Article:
Sunday 25 May 2003
JERUSALEM (Reuters) - Prime Minister Ariel Sharon won cabinet approval Sunday for a U.S.-backed "road map" for peace in a breakthrough that formally committed Israel for the first time to the establishment of a Palestinian state.
The decision was accompanied by reaffirmation of Israeli reservations about the plan, which the United States has said would be addressed as it was being implemented, and rejection of any right for Palestinian refugees to return to Israel.
But the stage was set for initial steps to end 32 months of bloodshed and a possible Israeli-Palestinian summit attended by President Bush, who had pushed Sharon to accept the most ambitious Middle East peace plan in two years.
"We look forward to working with all parties in the region to realize the vision of peace laid out by President Bush in his June 24 speech," a White House spokesman said, referring to an address last year that set the framework for the road map.
"It's an important step forward."
Sharon overcame opposition by far-right cabinet ministers and members of his own rightist Likud party by a vote of 12-7 with four abstentions after a stormy six-hour debate.
"This is a positive thing," Palestinian Information Minister Nabil Amr told Dubai-based Al Arabiya television.
"But we believe that for there to be an effective implementation of the road map, then Israel must help create a conducive environment by freeing detainees, halting settlements and military raids and closures."
In a separate vote of 16-1, the cabinet rejected any influx of Palestinian refugees into what is now the Jewish state, a proviso likely to be a bump on any road to peace.
The road map does not refer to a specific Palestinian "right of return" but calls instead for a "fair and realistic solution to the refugee issue" in the proposal's final phase.
PALESTINIAN EMBRACE ROAD MAP
The Palestinians, who began an uprising in September 2000, have embraced the road map and its call for a state by 2005.
Palestinian Foreign Minister Nabil Shaath said Israeli approval would be followed by talks Monday between Prime Minister Mahmoud Abbas and Sharon. There was no Israeli confirmation.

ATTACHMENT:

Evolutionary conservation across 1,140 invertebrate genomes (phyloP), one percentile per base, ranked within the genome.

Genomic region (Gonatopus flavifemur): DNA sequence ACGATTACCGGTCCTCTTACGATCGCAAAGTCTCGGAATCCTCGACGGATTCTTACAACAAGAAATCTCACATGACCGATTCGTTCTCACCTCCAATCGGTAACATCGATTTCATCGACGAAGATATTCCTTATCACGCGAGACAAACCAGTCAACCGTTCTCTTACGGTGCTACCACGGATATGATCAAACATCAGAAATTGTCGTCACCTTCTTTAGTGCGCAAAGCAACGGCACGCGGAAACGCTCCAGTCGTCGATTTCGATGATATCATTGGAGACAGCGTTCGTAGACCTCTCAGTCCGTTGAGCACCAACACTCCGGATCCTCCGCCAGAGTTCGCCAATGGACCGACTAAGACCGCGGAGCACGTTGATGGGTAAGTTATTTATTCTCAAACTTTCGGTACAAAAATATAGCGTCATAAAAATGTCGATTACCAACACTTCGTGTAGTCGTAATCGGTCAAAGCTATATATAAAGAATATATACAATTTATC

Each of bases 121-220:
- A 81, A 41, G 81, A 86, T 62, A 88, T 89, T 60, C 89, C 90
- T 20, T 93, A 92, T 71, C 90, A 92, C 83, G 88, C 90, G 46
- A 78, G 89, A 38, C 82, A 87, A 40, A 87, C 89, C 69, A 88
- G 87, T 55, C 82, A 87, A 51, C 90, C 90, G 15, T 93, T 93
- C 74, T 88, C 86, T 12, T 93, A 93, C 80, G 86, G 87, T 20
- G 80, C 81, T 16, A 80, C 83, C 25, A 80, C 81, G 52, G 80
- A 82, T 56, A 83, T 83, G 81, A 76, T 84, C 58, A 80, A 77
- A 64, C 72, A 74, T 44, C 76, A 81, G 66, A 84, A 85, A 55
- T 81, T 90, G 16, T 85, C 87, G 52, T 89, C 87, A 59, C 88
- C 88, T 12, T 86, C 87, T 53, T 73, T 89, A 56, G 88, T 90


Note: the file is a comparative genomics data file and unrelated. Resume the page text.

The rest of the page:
The plan's initial steps include an end to violence, an easing of Israel's grip on the West Bank and Gaza, the dismantling of Jewish settlement outposts erected since March 2001 and a freeze in settlement expansion.
"The time has come to divide this piece of land between us and the Palestinians," Sharon said in the Yedioth Ahronoth daily before the cabinet vote, without indicating how much occupied territory Israel would be willing to relinquish.
Some political commentators said Sharon was making a tactical move, banking on Abbas, a reformist with a weak power base, failing to carry out a mandated crackdown on militants.
The Bush administration has been pushing the proposal as the best chance yet to end daily Israeli-Palestinian bloodshed.
Israeli media reported that Sharon warned some ministers that rejection of the plan, drafted by the United States, the European Union, Russia, and the United Nations , would lead to crisis with Washington, Israel's closest ally.
Russia said it hoped Israeli reservations would not hamper its rapid implementation.
"We consider it of fundamental importance that the government of Israel, for the first time in history, has officially accepted Palestinians' right to create their own viable, sovereign state," a foreign ministry statement said.
Abdel Aziz al-Rantissi, a leader of the Islamic militant group Hamas that has carried out dozens of suicide bombings in Israel, responded to the cabinet move by calling the road map "a conspiracy to liquidate the Palestinian cause and resistance."
Tel Aviv shares closed higher by about seven percent in very heavy volume after the government vote.